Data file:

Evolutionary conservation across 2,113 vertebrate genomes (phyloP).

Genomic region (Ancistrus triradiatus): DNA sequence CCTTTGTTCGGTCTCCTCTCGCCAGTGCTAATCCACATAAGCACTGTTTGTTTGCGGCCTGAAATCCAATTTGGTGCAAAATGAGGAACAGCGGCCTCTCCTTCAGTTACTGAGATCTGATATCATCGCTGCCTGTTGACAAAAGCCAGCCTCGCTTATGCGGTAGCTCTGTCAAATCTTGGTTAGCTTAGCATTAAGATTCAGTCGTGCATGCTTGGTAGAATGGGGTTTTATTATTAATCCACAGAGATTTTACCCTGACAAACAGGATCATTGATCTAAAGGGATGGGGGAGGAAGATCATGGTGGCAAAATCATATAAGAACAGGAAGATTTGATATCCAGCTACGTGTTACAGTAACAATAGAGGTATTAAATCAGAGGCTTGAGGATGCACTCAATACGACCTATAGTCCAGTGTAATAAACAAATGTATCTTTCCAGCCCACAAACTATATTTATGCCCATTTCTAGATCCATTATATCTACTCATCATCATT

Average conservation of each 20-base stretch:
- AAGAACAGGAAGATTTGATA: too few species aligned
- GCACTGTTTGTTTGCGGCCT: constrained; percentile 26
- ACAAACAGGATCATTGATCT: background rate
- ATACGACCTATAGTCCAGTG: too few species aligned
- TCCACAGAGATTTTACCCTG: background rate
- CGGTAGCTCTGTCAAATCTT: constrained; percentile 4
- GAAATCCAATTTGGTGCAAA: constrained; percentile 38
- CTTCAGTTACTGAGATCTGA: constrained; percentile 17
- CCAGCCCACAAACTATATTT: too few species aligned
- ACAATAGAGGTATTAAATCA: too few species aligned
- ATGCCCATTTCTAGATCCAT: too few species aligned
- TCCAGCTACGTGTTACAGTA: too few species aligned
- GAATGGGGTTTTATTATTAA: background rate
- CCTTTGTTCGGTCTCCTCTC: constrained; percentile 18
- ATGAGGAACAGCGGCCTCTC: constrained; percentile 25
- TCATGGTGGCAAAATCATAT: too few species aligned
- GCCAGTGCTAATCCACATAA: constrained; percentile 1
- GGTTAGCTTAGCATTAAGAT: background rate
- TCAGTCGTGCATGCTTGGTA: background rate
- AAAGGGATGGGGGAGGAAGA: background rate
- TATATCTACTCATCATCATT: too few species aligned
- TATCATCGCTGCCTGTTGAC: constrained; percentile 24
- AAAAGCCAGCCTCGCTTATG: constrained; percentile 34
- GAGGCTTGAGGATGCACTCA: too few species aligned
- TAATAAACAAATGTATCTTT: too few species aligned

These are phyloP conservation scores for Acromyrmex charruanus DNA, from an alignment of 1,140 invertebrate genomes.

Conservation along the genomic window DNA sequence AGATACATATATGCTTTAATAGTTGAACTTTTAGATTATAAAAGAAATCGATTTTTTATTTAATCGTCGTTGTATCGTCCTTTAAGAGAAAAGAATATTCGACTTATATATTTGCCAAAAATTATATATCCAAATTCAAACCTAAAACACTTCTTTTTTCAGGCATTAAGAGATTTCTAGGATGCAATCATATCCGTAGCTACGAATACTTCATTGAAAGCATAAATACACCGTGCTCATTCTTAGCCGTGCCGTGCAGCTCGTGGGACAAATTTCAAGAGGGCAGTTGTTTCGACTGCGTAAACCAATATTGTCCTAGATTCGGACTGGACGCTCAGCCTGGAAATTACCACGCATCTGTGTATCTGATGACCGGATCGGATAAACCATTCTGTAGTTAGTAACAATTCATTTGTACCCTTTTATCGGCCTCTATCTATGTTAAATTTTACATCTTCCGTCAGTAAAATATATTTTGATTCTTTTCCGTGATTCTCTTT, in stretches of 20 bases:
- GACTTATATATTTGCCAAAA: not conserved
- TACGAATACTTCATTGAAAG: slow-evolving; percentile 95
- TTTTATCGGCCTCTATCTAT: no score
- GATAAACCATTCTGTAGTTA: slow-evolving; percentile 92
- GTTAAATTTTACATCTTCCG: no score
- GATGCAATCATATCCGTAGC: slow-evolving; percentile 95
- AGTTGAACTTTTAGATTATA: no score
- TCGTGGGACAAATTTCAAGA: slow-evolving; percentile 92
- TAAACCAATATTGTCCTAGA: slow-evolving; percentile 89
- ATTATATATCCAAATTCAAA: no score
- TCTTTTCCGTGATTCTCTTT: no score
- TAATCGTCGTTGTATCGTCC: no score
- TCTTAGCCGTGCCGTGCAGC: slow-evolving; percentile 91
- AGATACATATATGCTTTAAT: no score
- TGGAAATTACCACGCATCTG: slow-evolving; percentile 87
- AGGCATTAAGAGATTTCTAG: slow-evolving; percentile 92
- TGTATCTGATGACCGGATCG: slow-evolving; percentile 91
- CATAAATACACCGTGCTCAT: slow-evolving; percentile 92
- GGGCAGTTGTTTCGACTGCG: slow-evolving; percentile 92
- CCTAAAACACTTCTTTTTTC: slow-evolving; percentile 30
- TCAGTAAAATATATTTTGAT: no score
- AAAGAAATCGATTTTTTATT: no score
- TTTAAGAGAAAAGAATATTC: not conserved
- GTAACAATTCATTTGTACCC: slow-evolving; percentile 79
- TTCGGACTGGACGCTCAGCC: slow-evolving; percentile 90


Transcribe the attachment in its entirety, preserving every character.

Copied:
Evolutionary conservation across 2,113 vertebrate genomes (phyloP).

Genomic region (Ancistrus triradiatus): DNA sequence CCTTTGTTCGGTCTCCTCTCGCCAGTGCTAATCCACATAAGCACTGTTTGTTTGCGGCCTGAAATCCAATTTGGTGCAAAATGAGGAACAGCGGCCTCTCCTTCAGTTACTGAGATCTGATATCATCGCTGCCTGTTGACAAAAGCCAGCCTCGCTTATGCGGTAGCTCTGTCAAATCTTGGTTAGCTTAGCATTAAGATTCAGTCGTGCATGCTTGGTAGAATGGGGTTTTATTATTAATCCACAGAGATTTTACCCTGACAAACAGGATCATTGATCTAAAGGGATGGGGGAGGAAGATCATGGTGGCAAAATCATATAAGAACAGGAAGATTTGATATCCAGCTACGTGTTACAGTAACAATAGAGGTATTAAATCAGAGGCTTGAGGATGCACTCAATACGACCTATAGTCCAGTGTAATAAACAAATGTATCTTTCCAGCCCACAAACTATATTTATGCCCATTTCTAGATCCATTATATCTACTCATCATCATT

Average conservation of each 20-base stretch:
- AAGAACAGGAAGATTTGATA: too few species aligned
- GCACTGTTTGTTTGCGGCCT: constrained; percentile 26
- ACAAACAGGATCATTGATCT: background rate
- ATACGACCTATAGTCCAGTG: too few species aligned
- TCCACAGAGATTTTACCCTG: background rate
- CGGTAGCTCTGTCAAATCTT: constrained; percentile 4
- GAAATCCAATTTGGTGCAAA: constrained; percentile 38
- CTTCAGTTACTGAGATCTGA: constrained; percentile 17
- CCAGCCCACAAACTATATTT: too few species aligned
- ACAATAGAGGTATTAAATCA: too few species aligned
- ATGCCCATTTCTAGATCCAT: too few species aligned
- TCCAGCTACGTGTTACAGTA: too few species aligned
- GAATGGGGTTTTATTATTAA: background rate
- CCTTTGTTCGGTCTCCTCTC: constrained; percentile 18
- ATGAGGAACAGCGGCCTCTC: constrained; percentile 25
- TCATGGTGGCAAAATCATAT: too few species aligned
- GCCAGTGCTAATCCACATAA: constrained; percentile 1
- GGTTAGCTTAGCATTAAGAT: background rate
- TCAGTCGTGCATGCTTGGTA: background rate
- AAAGGGATGGGGGAGGAAGA: background rate
- TATATCTACTCATCATCATT: too few species aligned
- TATCATCGCTGCCTGTTGAC: constrained; percentile 24
- AAAAGCCAGCCTCGCTTATG: constrained; percentile 34
- GAGGCTTGAGGATGCACTCA: too few species aligned
- TAATAAACAAATGTATCTTT: too few species aligned

These are phyloP conservation scores for Acromyrmex charruanus DNA, from an alignment of 1,140 invertebrate genomes.

Conservation along the genomic window DNA sequence AGATACATATATGCTTTAATAGTTGAACTTTTAGATTATAAAAGAAATCGATTTTTTATTTAATCGTCGTTGTATCGTCCTTTAAGAGAAAAGAATATTCGACTTATATATTTGCCAAAAATTATATATCCAAATTCAAACCTAAAACACTTCTTTTTTCAGGCATTAAGAGATTTCTAGGATGCAATCATATCCGTAGCTACGAATACTTCATTGAAAGCATAAATACACCGTGCTCATTCTTAGCCGTGCCGTGCAGCTCGTGGGACAAATTTCAAGAGGGCAGTTGTTTCGACTGCGTAAACCAATATTGTCCTAGATTCGGACTGGACGCTCAGCCTGGAAATTACCACGCATCTGTGTATCTGATGACCGGATCGGATAAACCATTCTGTAGTTAGTAACAATTCATTTGTACCCTTTTATCGGCCTCTATCTATGTTAAATTTTACATCTTCCGTCAGTAAAATATATTTTGATTCTTTTCCGTGATTCTCTTT, in stretches of 20 bases:
- GACTTATATATTTGCCAAAA: not conserved
- TACGAATACTTCATTGAAAG: slow-evolving; percentile 95
- TTTTATCGGCCTCTATCTAT: no score
- GATAAACCATTCTGTAGTTA: slow-evolving; percentile 92
- GTTAAATTTTACATCTTCCG: no score
- GATGCAATCATATCCGTAGC: slow-evolving; percentile 95
- AGTTGAACTTTTAGATTATA: no score
- TCGTGGGACAAATTTCAAGA: slow-evolving; percentile 92
- TAAACCAATATTGTCCTAGA: slow-evolving; percentile 89
- ATTATATATCCAAATTCAAA: no score
- TCTTTTCCGTGATTCTCTTT: no score
- TAATCGTCGTTGTATCGTCC: no score
- TCTTAGCCGTGCCGTGCAGC: slow-evolving; percentile 91
- AGATACATATATGCTTTAAT: no score
- TGGAAATTACCACGCATCTG: slow-evolving; percentile 87
- AGGCATTAAGAGATTTCTAG: slow-evolving; percentile 92
- TGTATCTGATGACCGGATCG: slow-evolving; percentile 91
- CATAAATACACCGTGCTCAT: slow-evolving; percentile 92
- GGGCAGTTGTTTCGACTGCG: slow-evolving; percentile 92
- CCTAAAACACTTCTTTTTTC: slow-evolving; percentile 30
- TCAGTAAAATATATTTTGAT: no score
- AAAGAAATCGATTTTTTATT: no score
- TTTAAGAGAAAAGAATATTC: not conserved
- GTAACAATTCATTTGTACCC: slow-evolving; percentile 79
- TTCGGACTGGACGCTCAGCC: slow-evolving; percentile 90